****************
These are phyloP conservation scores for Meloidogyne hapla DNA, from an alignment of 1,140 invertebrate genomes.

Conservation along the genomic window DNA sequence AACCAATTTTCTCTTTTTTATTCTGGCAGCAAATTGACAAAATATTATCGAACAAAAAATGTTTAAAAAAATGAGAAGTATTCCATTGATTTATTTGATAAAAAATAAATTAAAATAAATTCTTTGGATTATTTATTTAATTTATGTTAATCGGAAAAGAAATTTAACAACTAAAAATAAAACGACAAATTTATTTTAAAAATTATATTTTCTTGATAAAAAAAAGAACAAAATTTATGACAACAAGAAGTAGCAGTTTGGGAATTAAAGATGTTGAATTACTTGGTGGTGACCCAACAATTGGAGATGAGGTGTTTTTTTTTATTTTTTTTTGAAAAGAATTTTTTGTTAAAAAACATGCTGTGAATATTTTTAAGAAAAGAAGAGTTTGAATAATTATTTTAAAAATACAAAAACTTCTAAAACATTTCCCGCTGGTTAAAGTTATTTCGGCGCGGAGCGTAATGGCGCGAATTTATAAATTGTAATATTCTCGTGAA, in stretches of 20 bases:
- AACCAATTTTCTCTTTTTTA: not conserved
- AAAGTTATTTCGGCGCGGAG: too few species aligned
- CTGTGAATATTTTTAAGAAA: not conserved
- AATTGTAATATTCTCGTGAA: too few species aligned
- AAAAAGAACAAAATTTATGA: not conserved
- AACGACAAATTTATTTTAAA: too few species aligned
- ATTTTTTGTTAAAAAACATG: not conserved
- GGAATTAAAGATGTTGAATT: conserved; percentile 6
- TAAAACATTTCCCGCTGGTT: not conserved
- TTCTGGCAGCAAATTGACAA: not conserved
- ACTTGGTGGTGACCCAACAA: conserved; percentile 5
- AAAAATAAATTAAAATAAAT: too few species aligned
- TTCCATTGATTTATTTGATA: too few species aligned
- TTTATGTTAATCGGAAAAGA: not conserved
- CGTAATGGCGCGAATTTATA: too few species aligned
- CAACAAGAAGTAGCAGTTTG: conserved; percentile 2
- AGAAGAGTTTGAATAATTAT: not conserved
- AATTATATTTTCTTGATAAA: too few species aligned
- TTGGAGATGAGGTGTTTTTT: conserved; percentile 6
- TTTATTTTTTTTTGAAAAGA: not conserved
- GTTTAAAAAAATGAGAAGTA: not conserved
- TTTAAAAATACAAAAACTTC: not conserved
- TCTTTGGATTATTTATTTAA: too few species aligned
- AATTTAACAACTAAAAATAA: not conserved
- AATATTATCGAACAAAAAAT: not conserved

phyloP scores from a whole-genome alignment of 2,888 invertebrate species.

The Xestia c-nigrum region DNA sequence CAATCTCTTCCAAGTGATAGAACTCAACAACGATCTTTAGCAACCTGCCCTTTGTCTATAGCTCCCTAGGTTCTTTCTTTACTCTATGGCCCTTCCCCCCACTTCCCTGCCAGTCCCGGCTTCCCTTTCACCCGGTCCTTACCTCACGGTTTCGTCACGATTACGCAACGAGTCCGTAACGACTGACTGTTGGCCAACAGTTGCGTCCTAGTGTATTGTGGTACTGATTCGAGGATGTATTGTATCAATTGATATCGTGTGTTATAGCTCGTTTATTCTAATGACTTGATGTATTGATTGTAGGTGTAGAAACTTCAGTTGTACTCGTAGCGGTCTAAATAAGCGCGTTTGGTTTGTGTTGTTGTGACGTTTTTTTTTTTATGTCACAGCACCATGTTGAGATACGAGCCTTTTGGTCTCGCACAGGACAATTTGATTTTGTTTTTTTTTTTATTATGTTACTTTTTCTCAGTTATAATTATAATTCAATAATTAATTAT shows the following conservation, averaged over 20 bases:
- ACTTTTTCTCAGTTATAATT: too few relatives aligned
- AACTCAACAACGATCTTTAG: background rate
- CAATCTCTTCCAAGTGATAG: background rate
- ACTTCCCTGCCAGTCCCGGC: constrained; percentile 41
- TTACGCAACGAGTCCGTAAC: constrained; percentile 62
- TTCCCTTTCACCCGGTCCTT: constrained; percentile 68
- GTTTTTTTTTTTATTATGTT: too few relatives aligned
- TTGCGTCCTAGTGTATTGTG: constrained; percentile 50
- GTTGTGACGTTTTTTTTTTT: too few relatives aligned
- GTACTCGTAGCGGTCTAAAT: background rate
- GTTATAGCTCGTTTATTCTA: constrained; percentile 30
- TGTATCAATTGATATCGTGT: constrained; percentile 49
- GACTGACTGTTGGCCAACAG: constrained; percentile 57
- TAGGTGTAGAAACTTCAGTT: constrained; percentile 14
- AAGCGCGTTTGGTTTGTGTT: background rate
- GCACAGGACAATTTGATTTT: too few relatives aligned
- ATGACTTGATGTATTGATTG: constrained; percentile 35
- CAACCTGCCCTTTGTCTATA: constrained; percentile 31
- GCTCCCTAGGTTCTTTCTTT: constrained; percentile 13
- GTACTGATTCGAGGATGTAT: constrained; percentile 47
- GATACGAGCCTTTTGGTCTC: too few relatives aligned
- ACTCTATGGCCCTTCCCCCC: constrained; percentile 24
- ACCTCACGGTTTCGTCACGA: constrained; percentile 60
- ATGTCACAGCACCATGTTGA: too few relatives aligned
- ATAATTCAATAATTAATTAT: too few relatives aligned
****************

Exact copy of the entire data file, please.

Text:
These are phyloP conservation scores for Meloidogyne hapla DNA, from an alignment of 1,140 invertebrate genomes.

Conservation along the genomic window DNA sequence AACCAATTTTCTCTTTTTTATTCTGGCAGCAAATTGACAAAATATTATCGAACAAAAAATGTTTAAAAAAATGAGAAGTATTCCATTGATTTATTTGATAAAAAATAAATTAAAATAAATTCTTTGGATTATTTATTTAATTTATGTTAATCGGAAAAGAAATTTAACAACTAAAAATAAAACGACAAATTTATTTTAAAAATTATATTTTCTTGATAAAAAAAAGAACAAAATTTATGACAACAAGAAGTAGCAGTTTGGGAATTAAAGATGTTGAATTACTTGGTGGTGACCCAACAATTGGAGATGAGGTGTTTTTTTTTATTTTTTTTTGAAAAGAATTTTTTGTTAAAAAACATGCTGTGAATATTTTTAAGAAAAGAAGAGTTTGAATAATTATTTTAAAAATACAAAAACTTCTAAAACATTTCCCGCTGGTTAAAGTTATTTCGGCGCGGAGCGTAATGGCGCGAATTTATAAATTGTAATATTCTCGTGAA, in stretches of 20 bases:
- AACCAATTTTCTCTTTTTTA: not conserved
- AAAGTTATTTCGGCGCGGAG: too few species aligned
- CTGTGAATATTTTTAAGAAA: not conserved
- AATTGTAATATTCTCGTGAA: too few species aligned
- AAAAAGAACAAAATTTATGA: not conserved
- AACGACAAATTTATTTTAAA: too few species aligned
- ATTTTTTGTTAAAAAACATG: not conserved
- GGAATTAAAGATGTTGAATT: conserved; percentile 6
- TAAAACATTTCCCGCTGGTT: not conserved
- TTCTGGCAGCAAATTGACAA: not conserved
- ACTTGGTGGTGACCCAACAA: conserved; percentile 5
- AAAAATAAATTAAAATAAAT: too few species aligned
- TTCCATTGATTTATTTGATA: too few species aligned
- TTTATGTTAATCGGAAAAGA: not conserved
- CGTAATGGCGCGAATTTATA: too few species aligned
- CAACAAGAAGTAGCAGTTTG: conserved; percentile 2
- AGAAGAGTTTGAATAATTAT: not conserved
- AATTATATTTTCTTGATAAA: too few species aligned
- TTGGAGATGAGGTGTTTTTT: conserved; percentile 6
- TTTATTTTTTTTTGAAAAGA: not conserved
- GTTTAAAAAAATGAGAAGTA: not conserved
- TTTAAAAATACAAAAACTTC: not conserved
- TCTTTGGATTATTTATTTAA: too few species aligned
- AATTTAACAACTAAAAATAA: not conserved
- AATATTATCGAACAAAAAAT: not conserved

phyloP scores from a whole-genome alignment of 2,888 invertebrate species.

The Xestia c-nigrum region DNA sequence CAATCTCTTCCAAGTGATAGAACTCAACAACGATCTTTAGCAACCTGCCCTTTGTCTATAGCTCCCTAGGTTCTTTCTTTACTCTATGGCCCTTCCCCCCACTTCCCTGCCAGTCCCGGCTTCCCTTTCACCCGGTCCTTACCTCACGGTTTCGTCACGATTACGCAACGAGTCCGTAACGACTGACTGTTGGCCAACAGTTGCGTCCTAGTGTATTGTGGTACTGATTCGAGGATGTATTGTATCAATTGATATCGTGTGTTATAGCTCGTTTATTCTAATGACTTGATGTATTGATTGTAGGTGTAGAAACTTCAGTTGTACTCGTAGCGGTCTAAATAAGCGCGTTTGGTTTGTGTTGTTGTGACGTTTTTTTTTTTATGTCACAGCACCATGTTGAGATACGAGCCTTTTGGTCTCGCACAGGACAATTTGATTTTGTTTTTTTTTTTATTATGTTACTTTTTCTCAGTTATAATTATAATTCAATAATTAATTAT shows the following conservation, averaged over 20 bases:
- ACTTTTTCTCAGTTATAATT: too few relatives aligned
- AACTCAACAACGATCTTTAG: background rate
- CAATCTCTTCCAAGTGATAG: background rate
- ACTTCCCTGCCAGTCCCGGC: constrained; percentile 41
- TTACGCAACGAGTCCGTAAC: constrained; percentile 62
- TTCCCTTTCACCCGGTCCTT: constrained; percentile 68
- GTTTTTTTTTTTATTATGTT: too few relatives aligned
- TTGCGTCCTAGTGTATTGTG: constrained; percentile 50
- GTTGTGACGTTTTTTTTTTT: too few relatives aligned
- GTACTCGTAGCGGTCTAAAT: background rate
- GTTATAGCTCGTTTATTCTA: constrained; percentile 30
- TGTATCAATTGATATCGTGT: constrained; percentile 49
- GACTGACTGTTGGCCAACAG: constrained; percentile 57
- TAGGTGTAGAAACTTCAGTT: constrained; percentile 14
- AAGCGCGTTTGGTTTGTGTT: background rate
- GCACAGGACAATTTGATTTT: too few relatives aligned
- ATGACTTGATGTATTGATTG: constrained; percentile 35
- CAACCTGCCCTTTGTCTATA: constrained; percentile 31
- GCTCCCTAGGTTCTTTCTTT: constrained; percentile 13
- GTACTGATTCGAGGATGTAT: constrained; percentile 47
- GATACGAGCCTTTTGGTCTC: too few relatives aligned
- ACTCTATGGCCCTTCCCCCC: constrained; percentile 24
- ACCTCACGGTTTCGTCACGA: constrained; percentile 60
- ATGTCACAGCACCATGTTGA: too few relatives aligned
- ATAATTCAATAATTAATTAT: too few relatives aligned